Morton Feldman was an icon in new music…and my teacher. He was inside the incubator that was the New York music and art scene in the 1950s. His influences were not other composers, but the abstract expressionist painters that he would close the Cedar Tavern with on a regular basis…deKooning, Guston, Rauschenberg, Kline, Rothko…

But he was also a riot, a large man with long, slicked back hair and a Bronx accent so thick that I sometimes wished his lectures were close-captioned. He commanded the room. His patience was legendary. His students learned to stifle moans when, at the end of a two-hour piece we were listening to during class, he’d say, “play that again…” and he’d just sit back, and listen with his eyes closed. His metaphors were dense and, often indecipherable (for example, to a Hungarian graduate student in Morty’s orchestration class who was going on and on about Bartok – “Just because you invented paprika doesn’t mean you use it in every dish”). To this day, I wonder about the connection between rats, James Bond, and composing.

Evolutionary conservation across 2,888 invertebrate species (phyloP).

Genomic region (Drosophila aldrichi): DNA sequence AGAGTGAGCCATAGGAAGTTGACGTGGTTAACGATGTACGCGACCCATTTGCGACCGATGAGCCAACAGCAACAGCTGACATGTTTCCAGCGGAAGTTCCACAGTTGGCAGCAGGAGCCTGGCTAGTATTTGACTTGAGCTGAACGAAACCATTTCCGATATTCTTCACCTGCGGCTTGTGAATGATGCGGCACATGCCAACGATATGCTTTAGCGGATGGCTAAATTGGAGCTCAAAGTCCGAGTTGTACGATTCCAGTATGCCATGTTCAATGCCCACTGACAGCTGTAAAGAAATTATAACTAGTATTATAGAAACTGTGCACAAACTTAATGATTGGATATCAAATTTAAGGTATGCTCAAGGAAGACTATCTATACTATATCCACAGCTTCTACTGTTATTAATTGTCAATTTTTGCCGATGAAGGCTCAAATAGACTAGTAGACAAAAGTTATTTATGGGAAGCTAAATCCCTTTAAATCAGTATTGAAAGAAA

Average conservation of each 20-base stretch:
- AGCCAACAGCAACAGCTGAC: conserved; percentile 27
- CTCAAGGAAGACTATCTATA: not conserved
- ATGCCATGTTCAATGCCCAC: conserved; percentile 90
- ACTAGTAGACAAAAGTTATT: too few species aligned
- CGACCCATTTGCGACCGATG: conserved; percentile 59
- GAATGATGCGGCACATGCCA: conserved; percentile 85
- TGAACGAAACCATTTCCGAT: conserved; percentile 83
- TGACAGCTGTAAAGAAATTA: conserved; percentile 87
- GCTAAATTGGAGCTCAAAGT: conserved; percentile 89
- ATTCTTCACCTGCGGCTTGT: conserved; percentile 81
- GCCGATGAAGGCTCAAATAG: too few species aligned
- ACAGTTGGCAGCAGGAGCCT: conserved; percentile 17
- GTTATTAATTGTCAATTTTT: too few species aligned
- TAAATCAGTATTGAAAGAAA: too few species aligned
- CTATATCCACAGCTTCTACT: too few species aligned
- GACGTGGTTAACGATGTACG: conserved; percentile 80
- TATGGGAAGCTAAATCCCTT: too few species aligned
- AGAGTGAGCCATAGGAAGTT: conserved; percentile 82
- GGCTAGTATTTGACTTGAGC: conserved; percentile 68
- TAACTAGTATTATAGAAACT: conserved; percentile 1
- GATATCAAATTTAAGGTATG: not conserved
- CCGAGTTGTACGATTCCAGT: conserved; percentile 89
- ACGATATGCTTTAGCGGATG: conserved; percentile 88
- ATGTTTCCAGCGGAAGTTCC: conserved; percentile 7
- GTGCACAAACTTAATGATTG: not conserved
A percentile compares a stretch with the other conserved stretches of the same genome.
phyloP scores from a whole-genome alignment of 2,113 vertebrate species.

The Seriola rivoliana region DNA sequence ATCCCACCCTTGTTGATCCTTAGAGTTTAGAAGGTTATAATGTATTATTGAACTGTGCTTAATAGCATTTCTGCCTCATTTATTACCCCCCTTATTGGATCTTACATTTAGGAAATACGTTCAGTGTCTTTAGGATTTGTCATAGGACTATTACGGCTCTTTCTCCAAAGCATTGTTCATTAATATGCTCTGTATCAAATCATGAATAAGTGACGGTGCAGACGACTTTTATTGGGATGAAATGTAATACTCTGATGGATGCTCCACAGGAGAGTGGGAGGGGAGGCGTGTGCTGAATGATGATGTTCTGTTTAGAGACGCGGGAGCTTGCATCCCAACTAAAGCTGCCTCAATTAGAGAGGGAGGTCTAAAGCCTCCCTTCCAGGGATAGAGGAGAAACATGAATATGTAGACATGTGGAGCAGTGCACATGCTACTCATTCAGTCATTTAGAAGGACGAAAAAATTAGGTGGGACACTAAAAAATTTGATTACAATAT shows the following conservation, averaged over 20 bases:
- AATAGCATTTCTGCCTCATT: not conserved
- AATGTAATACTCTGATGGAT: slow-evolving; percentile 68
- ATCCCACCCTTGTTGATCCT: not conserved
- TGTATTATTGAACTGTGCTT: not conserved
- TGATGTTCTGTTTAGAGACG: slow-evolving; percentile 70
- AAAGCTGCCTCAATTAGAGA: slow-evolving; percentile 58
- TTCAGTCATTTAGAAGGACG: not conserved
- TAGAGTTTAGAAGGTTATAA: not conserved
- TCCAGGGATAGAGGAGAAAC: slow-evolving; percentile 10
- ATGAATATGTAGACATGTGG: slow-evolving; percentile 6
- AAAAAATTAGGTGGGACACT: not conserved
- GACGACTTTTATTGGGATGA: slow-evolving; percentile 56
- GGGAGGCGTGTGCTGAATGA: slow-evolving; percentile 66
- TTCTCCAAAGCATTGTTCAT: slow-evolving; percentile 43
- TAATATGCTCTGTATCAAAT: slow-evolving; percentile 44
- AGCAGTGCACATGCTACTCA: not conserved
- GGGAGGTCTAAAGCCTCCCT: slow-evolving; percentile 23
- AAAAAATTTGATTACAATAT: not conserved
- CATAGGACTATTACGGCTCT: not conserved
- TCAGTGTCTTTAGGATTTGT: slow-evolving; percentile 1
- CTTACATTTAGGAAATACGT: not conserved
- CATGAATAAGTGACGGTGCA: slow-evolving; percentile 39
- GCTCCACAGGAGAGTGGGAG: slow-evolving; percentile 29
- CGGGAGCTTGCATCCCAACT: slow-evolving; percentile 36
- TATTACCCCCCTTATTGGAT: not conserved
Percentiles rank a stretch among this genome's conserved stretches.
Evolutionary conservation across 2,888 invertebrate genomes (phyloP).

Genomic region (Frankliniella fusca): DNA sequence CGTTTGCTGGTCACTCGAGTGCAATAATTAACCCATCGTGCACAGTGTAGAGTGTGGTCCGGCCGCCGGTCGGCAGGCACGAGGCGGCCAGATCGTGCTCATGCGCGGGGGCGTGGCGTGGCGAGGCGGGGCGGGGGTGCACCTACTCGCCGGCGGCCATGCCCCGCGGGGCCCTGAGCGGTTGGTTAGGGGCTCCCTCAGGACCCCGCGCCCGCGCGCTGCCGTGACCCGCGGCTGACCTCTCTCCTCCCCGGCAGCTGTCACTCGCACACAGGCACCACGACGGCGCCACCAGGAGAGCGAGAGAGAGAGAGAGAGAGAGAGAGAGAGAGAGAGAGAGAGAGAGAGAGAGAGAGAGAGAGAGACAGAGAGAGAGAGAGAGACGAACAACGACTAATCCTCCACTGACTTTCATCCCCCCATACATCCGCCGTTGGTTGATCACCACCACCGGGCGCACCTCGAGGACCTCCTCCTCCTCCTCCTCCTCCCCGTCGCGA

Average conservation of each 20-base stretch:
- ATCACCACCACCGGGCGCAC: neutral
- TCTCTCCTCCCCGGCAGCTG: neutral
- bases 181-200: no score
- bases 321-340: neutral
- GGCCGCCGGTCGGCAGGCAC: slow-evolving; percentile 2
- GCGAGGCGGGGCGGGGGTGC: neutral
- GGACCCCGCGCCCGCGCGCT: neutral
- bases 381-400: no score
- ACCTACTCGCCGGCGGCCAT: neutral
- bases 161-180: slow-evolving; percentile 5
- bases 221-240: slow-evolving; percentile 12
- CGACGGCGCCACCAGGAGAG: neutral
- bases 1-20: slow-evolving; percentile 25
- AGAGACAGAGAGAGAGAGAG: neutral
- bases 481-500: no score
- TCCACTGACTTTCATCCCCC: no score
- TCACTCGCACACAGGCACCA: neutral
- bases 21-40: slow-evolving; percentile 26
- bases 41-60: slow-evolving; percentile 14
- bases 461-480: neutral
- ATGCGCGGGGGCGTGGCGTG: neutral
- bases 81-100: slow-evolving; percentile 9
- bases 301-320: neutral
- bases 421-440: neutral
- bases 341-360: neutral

When you handed a piece of your music to Morty, you held your breath. He’d look at what you’d written, he’d look at it, listen to it in his head or at the piano…and listen to it again…and again, and he wouldn’t so much critique as pronounce. “Yeah, this is alright.” Alright was reason to celebrate.